Letter from the Editor

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Cast your ballot for responsible food choices

The “silly season” is in full swing, and no matter what your political persuasion, I’m sure you’re looking forward to a conclusion, along with the rest of us. One of the things I’m grateful for, living here in Washington, is that we aren’t one of the early primary states for presidential elections. The barrage of advertising that residents of, say, New Hampshire have to endure is mind numbing.

The impending election, though, is a reminder of a point made by writer Michael Pollan. Moved by environmental activist Wendell Berry’s phrase, “eating is an agricultural act,” Pollan asserted, “eating is a political act, as well.”

This is a short excerpt from Pollan’s interview in The Atlantic in 2013:

Here’s an example of what can happen when people do connect the dots. When a blogger in Texas last year wrote about “pink slime,” there was an overwhelming public response and the company that produced the stuff nearly collapsed. This was terrifying to the food industry — who realized that, as strong as they are, they become vulnerable when people look up from their burgers and say “What the hell is in this?” And then: “You know what? I don’t want that stuff.” When that happens, an industry can be brought low overnight. There is great power in this.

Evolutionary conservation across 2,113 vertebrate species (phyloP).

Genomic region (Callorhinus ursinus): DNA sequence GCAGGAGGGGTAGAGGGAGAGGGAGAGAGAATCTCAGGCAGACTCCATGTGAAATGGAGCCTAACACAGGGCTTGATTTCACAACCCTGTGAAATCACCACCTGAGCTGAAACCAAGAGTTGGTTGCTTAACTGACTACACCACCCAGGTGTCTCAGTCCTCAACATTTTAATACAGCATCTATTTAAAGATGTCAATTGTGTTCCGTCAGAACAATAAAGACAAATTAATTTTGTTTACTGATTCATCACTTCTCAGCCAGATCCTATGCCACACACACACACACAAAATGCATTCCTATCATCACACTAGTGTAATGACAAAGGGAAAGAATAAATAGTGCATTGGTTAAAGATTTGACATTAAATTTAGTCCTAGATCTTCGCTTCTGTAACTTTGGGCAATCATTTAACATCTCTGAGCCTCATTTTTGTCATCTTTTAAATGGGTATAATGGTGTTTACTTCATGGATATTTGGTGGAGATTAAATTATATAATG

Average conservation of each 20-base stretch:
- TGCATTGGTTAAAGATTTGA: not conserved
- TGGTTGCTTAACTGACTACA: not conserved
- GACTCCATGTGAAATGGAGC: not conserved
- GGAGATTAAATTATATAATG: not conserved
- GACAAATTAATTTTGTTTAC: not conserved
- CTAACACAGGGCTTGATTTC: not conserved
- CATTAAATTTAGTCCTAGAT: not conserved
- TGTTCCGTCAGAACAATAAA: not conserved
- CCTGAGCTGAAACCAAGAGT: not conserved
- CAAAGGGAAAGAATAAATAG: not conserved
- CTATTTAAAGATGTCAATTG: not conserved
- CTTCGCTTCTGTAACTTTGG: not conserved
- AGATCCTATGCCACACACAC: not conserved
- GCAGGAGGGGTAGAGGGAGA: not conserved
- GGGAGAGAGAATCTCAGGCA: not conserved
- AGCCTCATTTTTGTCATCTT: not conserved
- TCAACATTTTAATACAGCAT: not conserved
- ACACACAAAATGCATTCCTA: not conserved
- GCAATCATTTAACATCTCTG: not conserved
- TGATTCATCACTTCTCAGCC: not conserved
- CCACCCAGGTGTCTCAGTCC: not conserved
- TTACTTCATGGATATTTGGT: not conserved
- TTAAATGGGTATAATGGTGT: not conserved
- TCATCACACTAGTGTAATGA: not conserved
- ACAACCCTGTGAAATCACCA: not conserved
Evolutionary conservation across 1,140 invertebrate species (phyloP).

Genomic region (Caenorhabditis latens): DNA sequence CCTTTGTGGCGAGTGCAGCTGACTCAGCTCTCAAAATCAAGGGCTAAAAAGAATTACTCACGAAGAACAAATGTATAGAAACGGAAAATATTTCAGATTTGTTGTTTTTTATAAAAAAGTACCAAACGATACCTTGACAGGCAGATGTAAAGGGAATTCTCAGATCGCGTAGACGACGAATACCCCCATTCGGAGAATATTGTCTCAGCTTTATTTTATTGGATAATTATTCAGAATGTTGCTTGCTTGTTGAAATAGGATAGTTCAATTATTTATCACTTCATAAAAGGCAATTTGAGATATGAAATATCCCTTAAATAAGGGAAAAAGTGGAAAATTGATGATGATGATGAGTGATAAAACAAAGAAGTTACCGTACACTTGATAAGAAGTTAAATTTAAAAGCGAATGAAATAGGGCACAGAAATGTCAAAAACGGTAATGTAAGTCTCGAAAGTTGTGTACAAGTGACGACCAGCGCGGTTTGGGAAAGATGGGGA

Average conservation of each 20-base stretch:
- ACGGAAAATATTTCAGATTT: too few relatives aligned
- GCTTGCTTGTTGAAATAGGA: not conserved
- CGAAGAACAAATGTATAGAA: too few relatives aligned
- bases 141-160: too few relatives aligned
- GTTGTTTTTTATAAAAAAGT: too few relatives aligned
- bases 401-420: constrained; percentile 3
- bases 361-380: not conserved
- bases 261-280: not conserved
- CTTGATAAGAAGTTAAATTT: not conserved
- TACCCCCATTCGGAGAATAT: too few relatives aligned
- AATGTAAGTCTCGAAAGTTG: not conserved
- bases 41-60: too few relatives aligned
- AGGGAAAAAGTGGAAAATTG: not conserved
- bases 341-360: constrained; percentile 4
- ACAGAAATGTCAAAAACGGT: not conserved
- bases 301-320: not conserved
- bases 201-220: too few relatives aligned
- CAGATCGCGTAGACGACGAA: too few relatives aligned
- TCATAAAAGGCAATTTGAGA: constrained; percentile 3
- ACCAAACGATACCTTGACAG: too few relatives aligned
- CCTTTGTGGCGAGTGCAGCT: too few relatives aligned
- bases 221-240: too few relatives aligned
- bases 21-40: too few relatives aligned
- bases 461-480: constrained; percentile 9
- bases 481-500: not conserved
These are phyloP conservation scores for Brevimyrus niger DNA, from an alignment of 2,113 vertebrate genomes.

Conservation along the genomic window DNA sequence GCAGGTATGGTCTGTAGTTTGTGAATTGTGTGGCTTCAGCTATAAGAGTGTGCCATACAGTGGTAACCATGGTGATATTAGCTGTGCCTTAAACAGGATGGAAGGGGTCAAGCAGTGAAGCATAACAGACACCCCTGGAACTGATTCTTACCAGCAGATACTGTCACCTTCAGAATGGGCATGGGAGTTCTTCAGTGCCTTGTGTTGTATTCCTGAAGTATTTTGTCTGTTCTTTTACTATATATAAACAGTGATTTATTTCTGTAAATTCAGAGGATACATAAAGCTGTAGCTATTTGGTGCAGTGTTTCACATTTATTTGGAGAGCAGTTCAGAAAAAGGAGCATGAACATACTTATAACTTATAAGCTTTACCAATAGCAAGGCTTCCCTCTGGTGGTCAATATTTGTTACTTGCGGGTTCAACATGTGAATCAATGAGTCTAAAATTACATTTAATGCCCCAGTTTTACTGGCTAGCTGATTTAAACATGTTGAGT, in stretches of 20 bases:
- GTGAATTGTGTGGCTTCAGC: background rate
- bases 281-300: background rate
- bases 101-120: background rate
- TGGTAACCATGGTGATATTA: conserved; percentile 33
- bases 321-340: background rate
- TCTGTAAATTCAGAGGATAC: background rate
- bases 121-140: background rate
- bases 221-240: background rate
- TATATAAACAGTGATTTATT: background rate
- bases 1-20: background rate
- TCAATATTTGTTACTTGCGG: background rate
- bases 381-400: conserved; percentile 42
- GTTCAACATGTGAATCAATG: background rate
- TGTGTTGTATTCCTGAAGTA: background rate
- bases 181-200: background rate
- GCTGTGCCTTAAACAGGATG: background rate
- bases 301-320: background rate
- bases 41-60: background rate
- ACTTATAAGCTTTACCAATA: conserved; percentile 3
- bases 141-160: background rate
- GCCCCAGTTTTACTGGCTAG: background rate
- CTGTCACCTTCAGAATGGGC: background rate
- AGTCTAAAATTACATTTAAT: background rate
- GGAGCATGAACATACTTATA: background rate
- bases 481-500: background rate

So I’ll use this political season to remind us all that with each meal we eat, we are voting for the food system we want. If you choose organic rather than conventional, you’re telling the market that keeping herbicides and pesticides out of your family’s food matters to you. And if you choose a food imported from a distant country because it’s cheaper than the same food produced here at home, you’re casting another very clear vote — a vote that says you don’t mind losing local farmland to development and don’t care about worker safety, or food safety, or fair wages.

I won’t ask anyone how they’ll vote in the elections this November, but I will ask you to remember that each meal you choose is a vote for the kind of world you live in and leave to our children.

So – let’s eat!

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